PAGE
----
Water level rise analysis
In the water level rise analysis, you select how much of an increase in water level you want to model. The results show the increased water level along the stream network by the amount chosen. The water level is specified relative to the value of the elevation model along the stream. This is also useful for modeling an increase in lake and basin water levels.
Exploring the stream network and analysis
There are a number of ways you can explore the stream network and the analyses. This includes length profiles, cross sections profiles and stream watersheds.
You can use point query to select any edge in the stream network by clicking on them on the map (remember to enable Network in the dock first). Once selected, the full extent of the cross section used in the computation is shown on the map and point info with further options appears. Point info lets you view the length and cross section profiles.
Cross section profiles
If you select cross section profile in point info, the cross section for that section of the network is displayed in the profile window. The bottom of the stream is marked with a green node.
Note that the cross section is sampled from an elevation, so if you want to change the cross section you can simply edit the elevation model using the standard workspace editing tools in a workspace.
The length profile tool allows you to look at length profiles along a stretch in the stream network. Click on profile from node in point info, and then, click on another edge of the network downstream or upstream from the original point. After clicking on the second point, the length profile window will show. The length profile illustrates the elevation at the bottom of the stream and highlights the profiled section on the map. You can also enable any of the other profile-able layers in the dock and see that in the profile. For instance, if you enable an analysis, you will see the water level from the computation in the profile.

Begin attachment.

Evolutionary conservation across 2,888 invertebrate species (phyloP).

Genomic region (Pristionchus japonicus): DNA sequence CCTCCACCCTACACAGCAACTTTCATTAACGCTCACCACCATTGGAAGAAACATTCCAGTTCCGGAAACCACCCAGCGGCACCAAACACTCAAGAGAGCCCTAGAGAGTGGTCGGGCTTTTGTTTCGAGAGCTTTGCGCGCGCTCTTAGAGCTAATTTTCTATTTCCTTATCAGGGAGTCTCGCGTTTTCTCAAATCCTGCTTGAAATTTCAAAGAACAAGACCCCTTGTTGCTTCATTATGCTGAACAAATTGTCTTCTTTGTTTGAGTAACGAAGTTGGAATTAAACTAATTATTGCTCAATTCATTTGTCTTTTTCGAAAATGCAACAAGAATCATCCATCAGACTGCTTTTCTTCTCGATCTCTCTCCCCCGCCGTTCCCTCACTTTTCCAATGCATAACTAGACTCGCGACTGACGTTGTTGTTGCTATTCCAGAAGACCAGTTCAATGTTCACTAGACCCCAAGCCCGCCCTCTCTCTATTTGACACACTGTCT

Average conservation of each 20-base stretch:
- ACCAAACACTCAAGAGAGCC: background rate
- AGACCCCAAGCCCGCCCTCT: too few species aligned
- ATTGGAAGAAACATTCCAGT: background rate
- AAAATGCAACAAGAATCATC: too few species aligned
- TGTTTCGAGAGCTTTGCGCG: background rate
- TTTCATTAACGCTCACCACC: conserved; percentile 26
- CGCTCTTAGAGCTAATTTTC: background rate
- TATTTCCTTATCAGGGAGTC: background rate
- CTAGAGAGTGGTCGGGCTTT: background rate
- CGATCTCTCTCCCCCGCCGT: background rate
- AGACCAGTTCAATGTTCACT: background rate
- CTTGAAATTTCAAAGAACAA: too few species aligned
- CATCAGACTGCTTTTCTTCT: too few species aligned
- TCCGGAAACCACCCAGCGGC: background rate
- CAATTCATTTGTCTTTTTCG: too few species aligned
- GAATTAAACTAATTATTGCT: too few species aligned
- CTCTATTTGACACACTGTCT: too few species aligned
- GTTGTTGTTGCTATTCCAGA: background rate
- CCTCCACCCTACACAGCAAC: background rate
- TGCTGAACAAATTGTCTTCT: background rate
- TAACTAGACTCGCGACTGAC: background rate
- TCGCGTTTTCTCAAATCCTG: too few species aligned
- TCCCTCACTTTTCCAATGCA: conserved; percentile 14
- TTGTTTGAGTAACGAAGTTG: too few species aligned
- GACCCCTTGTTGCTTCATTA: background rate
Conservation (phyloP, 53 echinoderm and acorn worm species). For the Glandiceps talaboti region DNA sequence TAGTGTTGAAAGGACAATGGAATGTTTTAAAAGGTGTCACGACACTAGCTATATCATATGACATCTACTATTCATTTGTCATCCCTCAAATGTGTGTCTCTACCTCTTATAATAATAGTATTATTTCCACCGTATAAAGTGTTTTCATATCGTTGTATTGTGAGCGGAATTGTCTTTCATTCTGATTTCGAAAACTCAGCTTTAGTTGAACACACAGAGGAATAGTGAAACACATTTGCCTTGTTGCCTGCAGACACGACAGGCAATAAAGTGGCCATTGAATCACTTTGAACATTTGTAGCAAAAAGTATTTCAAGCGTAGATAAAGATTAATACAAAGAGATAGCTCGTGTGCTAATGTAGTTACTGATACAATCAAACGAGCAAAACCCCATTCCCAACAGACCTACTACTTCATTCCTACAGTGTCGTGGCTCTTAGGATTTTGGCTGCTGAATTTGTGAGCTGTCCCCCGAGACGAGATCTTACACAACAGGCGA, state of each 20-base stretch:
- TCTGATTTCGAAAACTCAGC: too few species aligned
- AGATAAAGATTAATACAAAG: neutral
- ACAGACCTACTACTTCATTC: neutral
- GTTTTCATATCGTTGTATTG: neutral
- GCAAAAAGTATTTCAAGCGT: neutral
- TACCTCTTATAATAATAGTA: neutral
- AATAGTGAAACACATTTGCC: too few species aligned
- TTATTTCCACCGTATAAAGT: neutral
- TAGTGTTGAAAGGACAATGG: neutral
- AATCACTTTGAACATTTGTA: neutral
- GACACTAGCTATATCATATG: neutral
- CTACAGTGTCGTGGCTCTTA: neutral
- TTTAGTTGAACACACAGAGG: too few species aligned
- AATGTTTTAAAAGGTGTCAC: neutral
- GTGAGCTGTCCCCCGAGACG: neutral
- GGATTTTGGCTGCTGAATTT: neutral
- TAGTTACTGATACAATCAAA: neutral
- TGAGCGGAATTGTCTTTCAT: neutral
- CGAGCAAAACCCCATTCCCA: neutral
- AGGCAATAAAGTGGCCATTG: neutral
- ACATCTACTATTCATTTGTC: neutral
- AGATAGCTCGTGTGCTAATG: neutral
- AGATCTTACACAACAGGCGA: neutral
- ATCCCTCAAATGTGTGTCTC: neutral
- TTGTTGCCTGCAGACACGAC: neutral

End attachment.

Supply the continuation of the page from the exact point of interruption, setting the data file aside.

If you have selected a flow-based computation, you will also have the option to show the flow (the Q values) in the profile. Simply use the checkbox at the top of the profile window, as shown below.
Tracking subwatersheds along streams
Subwatersheds shows you how surface water is routed to the stream network. It shows the subwatershed of each node in the stream network. The subwatershed is defined as the area of the terrain that has a flow path to the edge between two consecutive nodes along the stream. Large flow lines are also highlighted to make it easier to get an overview of larger watersheds. When a water level in the stream is modeled, it is transferred onto the terrain by going backwards up through the flow paths leading into the stream. Thus, it is also useful when trying to understand the outcome of a particular flooding scenario. For more information about subwatersheds, please read computations.